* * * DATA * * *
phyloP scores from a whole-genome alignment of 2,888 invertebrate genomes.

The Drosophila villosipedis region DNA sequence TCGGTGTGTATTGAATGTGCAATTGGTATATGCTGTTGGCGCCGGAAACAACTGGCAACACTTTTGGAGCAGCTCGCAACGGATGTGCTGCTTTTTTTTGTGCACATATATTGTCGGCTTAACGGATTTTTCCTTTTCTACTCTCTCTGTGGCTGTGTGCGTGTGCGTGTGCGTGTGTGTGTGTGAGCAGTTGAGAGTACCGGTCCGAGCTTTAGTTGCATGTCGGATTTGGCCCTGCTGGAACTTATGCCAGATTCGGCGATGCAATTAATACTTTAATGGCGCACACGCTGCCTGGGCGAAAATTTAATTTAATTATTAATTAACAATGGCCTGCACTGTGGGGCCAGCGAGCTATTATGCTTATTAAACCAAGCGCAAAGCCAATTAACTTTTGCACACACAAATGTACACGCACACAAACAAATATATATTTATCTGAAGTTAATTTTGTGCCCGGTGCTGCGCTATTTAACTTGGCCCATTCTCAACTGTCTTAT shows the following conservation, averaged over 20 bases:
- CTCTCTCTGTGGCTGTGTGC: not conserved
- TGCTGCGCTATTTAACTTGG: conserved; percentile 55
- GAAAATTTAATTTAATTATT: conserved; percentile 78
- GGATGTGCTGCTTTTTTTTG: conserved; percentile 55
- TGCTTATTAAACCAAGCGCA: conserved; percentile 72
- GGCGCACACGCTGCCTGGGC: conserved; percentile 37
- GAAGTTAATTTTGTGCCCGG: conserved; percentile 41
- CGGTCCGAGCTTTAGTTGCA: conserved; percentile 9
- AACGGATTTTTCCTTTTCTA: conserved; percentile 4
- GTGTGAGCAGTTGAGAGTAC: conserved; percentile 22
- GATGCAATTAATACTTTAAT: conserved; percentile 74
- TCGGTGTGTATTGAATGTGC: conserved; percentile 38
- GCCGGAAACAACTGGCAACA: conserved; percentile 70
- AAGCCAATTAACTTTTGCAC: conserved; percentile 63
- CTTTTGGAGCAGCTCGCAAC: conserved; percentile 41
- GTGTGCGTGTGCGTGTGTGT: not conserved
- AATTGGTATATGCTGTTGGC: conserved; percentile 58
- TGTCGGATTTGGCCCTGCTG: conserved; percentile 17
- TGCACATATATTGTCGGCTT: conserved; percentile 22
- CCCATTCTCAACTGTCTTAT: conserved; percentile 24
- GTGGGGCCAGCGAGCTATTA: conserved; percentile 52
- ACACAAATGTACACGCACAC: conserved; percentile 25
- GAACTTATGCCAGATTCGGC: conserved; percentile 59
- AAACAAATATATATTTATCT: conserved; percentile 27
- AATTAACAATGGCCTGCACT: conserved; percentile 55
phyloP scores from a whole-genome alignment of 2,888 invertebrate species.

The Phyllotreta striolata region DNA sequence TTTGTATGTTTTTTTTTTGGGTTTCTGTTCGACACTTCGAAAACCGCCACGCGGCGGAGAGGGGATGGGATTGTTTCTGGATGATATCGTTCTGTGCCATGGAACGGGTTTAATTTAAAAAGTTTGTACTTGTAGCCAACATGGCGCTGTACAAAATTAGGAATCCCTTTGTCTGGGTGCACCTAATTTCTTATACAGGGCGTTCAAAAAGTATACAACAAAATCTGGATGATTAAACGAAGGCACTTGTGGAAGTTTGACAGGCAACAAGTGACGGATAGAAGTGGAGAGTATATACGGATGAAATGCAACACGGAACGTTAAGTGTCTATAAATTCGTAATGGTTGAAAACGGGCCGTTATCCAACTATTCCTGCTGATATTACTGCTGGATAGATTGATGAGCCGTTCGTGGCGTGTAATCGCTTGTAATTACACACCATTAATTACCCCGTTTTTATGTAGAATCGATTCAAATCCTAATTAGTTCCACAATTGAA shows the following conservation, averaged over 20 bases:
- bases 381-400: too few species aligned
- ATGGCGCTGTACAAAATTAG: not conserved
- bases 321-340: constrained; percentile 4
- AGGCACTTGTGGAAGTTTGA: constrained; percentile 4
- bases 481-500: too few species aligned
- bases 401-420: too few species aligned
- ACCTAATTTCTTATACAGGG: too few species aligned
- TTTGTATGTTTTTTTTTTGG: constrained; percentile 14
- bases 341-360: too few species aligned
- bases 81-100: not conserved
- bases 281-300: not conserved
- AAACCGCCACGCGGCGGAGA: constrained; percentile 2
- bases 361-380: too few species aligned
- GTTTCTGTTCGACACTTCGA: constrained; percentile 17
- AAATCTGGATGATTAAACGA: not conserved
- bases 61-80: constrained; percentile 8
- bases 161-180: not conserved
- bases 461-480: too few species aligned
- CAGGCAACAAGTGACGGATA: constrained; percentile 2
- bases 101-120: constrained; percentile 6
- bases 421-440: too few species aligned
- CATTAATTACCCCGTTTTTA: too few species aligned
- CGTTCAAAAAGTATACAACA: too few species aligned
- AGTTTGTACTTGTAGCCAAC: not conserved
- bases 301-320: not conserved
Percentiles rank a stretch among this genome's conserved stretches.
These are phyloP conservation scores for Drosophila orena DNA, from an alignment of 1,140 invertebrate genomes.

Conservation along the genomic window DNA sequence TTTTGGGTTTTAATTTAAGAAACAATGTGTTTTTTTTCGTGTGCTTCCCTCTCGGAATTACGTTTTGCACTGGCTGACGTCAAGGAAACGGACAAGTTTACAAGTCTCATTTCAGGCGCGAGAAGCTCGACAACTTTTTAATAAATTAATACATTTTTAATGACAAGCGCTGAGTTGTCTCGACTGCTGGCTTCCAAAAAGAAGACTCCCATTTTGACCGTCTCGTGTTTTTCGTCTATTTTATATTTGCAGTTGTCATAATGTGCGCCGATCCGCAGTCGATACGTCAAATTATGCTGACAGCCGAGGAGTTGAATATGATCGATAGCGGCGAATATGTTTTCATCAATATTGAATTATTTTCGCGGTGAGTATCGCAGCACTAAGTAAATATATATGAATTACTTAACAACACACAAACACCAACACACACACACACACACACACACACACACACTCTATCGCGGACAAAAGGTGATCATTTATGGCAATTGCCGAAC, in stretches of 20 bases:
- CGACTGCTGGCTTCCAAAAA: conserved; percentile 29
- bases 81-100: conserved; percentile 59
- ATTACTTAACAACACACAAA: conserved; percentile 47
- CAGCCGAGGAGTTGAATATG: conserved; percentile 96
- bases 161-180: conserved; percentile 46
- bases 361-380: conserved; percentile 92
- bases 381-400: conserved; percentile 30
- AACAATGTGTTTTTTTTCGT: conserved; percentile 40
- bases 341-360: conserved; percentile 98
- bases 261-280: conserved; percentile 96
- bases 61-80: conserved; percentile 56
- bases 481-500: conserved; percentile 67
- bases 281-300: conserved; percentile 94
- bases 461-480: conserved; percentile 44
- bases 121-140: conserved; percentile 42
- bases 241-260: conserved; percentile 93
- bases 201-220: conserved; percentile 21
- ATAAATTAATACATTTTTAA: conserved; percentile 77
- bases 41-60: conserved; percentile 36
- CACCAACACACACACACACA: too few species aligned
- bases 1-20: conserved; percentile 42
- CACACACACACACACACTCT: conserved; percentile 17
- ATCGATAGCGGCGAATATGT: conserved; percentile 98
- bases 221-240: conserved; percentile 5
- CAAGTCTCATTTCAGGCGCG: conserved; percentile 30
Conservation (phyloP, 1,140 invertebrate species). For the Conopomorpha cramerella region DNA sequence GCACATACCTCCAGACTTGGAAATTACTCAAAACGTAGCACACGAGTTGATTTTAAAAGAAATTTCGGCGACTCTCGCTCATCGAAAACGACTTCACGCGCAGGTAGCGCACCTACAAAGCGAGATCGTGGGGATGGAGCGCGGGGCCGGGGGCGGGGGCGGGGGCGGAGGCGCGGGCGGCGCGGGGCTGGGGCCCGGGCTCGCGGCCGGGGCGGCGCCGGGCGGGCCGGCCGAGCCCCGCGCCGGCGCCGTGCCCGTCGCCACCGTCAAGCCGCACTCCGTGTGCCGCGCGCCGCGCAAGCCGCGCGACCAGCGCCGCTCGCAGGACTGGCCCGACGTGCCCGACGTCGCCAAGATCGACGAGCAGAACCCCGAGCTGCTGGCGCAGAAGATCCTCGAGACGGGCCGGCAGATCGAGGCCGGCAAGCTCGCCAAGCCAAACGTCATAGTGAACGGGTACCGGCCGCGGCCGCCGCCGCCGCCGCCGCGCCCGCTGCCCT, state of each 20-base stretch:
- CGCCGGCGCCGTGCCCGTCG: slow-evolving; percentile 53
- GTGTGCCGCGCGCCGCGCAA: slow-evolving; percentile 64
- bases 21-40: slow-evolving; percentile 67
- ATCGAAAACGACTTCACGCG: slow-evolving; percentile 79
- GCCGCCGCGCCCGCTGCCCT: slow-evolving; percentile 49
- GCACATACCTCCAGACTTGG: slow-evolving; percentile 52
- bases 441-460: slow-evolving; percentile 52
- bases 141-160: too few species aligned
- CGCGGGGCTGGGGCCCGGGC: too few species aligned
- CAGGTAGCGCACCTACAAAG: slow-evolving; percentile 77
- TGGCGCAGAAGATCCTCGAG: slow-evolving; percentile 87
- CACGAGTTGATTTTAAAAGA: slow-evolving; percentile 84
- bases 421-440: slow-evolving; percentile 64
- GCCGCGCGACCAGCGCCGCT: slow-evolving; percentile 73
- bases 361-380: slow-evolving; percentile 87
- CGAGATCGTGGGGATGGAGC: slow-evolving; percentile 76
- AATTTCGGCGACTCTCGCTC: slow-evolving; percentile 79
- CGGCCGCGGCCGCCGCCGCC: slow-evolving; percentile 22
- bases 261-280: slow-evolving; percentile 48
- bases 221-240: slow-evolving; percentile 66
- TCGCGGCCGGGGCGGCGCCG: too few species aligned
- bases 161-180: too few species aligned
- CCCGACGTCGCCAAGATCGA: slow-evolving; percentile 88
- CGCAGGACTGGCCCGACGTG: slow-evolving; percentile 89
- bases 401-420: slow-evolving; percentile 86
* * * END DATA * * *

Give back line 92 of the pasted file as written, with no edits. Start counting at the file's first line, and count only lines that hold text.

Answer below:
- CGCGGGGCTGGGGCCCGGGC: too few species aligned